Transit oriented development and intermodal terminals the focus of talks between PAIR researchers and South Sulawesi transport leaders
Providing space for development around railway stations was a key theme of talks between PAIR researchers and the South Sulawesi transport department.
The PAIR transport team recently travelled to Makassar and updated local authorities about the findings from new research on maximising the effectiveness of the Makassar – Parepare railway which recommends that local authorities adopt this kind of development as a way of creating transport hubs that best serve the local community.
Known as Transit Oriented Development (TOD) the World Bank describes it as “a planning strategy” that aims to concentrate jobs, housing, and services around public transport nodes, helping cities reduce their carbon footprint while becoming more productive and liveable.
In answer to a question from transport department spokesman Agustina, PAIR associate fellow Tony Dwi Susanto from Institut Teknologi Sepuluh Nopember (ITS) said developing a TOD required involvement from the public works department, as well as the support of the governor and regional secretary.
According to Dr Susanto the provincial government should take advantage of the momentum generated by the Makassar-Parepare railway project to develop a smart city, which is another recommendation from the research work.
Head of the South Sulawesi transport department traffic division, Aruddini, received the AIC and PAIR researchers and welcomed recommendations about the need to accelerate the intermodal transport facilities for both freight and passengers.
The transport office’s head of program M. Tahir said the department will prepare the 2024-2026 work plan and will include the intermodal recommendations in the work plan.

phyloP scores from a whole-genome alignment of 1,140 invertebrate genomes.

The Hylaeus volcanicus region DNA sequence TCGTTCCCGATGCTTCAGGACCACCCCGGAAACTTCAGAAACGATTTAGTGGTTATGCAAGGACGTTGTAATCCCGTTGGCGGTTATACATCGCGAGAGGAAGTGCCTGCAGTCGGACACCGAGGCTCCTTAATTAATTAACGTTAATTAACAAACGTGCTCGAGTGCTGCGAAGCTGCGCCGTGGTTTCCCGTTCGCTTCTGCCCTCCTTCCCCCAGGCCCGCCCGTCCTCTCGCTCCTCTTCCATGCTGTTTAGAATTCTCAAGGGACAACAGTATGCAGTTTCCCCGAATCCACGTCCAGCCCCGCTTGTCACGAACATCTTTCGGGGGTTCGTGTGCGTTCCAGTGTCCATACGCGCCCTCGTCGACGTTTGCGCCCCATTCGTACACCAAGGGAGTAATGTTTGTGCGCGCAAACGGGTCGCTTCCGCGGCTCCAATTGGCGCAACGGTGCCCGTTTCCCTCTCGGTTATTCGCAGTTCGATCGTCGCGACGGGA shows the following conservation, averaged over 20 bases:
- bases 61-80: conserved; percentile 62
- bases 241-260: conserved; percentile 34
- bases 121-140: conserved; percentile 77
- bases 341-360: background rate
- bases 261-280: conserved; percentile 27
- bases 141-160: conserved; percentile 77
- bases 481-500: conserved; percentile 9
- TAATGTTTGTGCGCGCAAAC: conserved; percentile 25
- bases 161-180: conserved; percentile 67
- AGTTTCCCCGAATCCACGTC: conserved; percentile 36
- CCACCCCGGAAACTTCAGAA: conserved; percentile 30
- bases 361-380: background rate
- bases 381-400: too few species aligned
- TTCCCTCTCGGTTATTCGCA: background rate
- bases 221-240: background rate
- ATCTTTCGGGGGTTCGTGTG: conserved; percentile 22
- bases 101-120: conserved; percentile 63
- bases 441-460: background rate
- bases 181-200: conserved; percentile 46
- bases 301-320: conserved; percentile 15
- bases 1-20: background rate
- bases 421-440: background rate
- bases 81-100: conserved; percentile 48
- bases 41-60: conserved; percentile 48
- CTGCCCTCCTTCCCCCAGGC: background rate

PAIR senior fellow Professor Nyoman Pujawan of ITS also spoke about other PAIR recommendations including the benefits of a smart city master plan and coordinating the railway with the cities’ transport systems.
He noted that tariffs need to be discussed for passenger services and it is also necessary to educate the public on how to buy tickets as a way to promote the use of trains.
“It is important to build connectivity from other transportation routes to trains, both for passengers using private transportation like cars or motorcycles and those who use public transport such as a bus,” Professor Nyoman said.
There was discussion about hazards and the risk of land shifts, floods, and landslides, with PAIR associate fellow from UGM, Dyah Rahmawati Hizbaron, noting that the areas of higher risk are the districts of Maros, Barru and Pangkep where risk mitigation efforts are required.
The Barru and Pangkep districts would be passed by freight trains with heavy loads, increasing the element of risk and furthering the need for mitigation by civil engineering experts, with Dr Imam noting the need for drainage and culvert work to mitigate potential flooding.
PAIR associate fellow from ITS, Ira Anjasmara, said data, especially data before and after the railway construction, was needed to understand the reasons for flooding and called for continuous monitoring.
The department’s program head Mr M. Tahir closed the discussion with hopes to accelerate the Makassar-Parepare railway line and thanked PAIR researchers for all their efforts.
The executive director of the Australia-Indonesia Centre, Eugene Sebastian, thanked the department for their time and hearing the recommendations.
The AIC is seeking ways to implement the recommendations on the 2024 work plan and through Australia Awards Fellowships for training.
Feature image: David Sexton and PAIR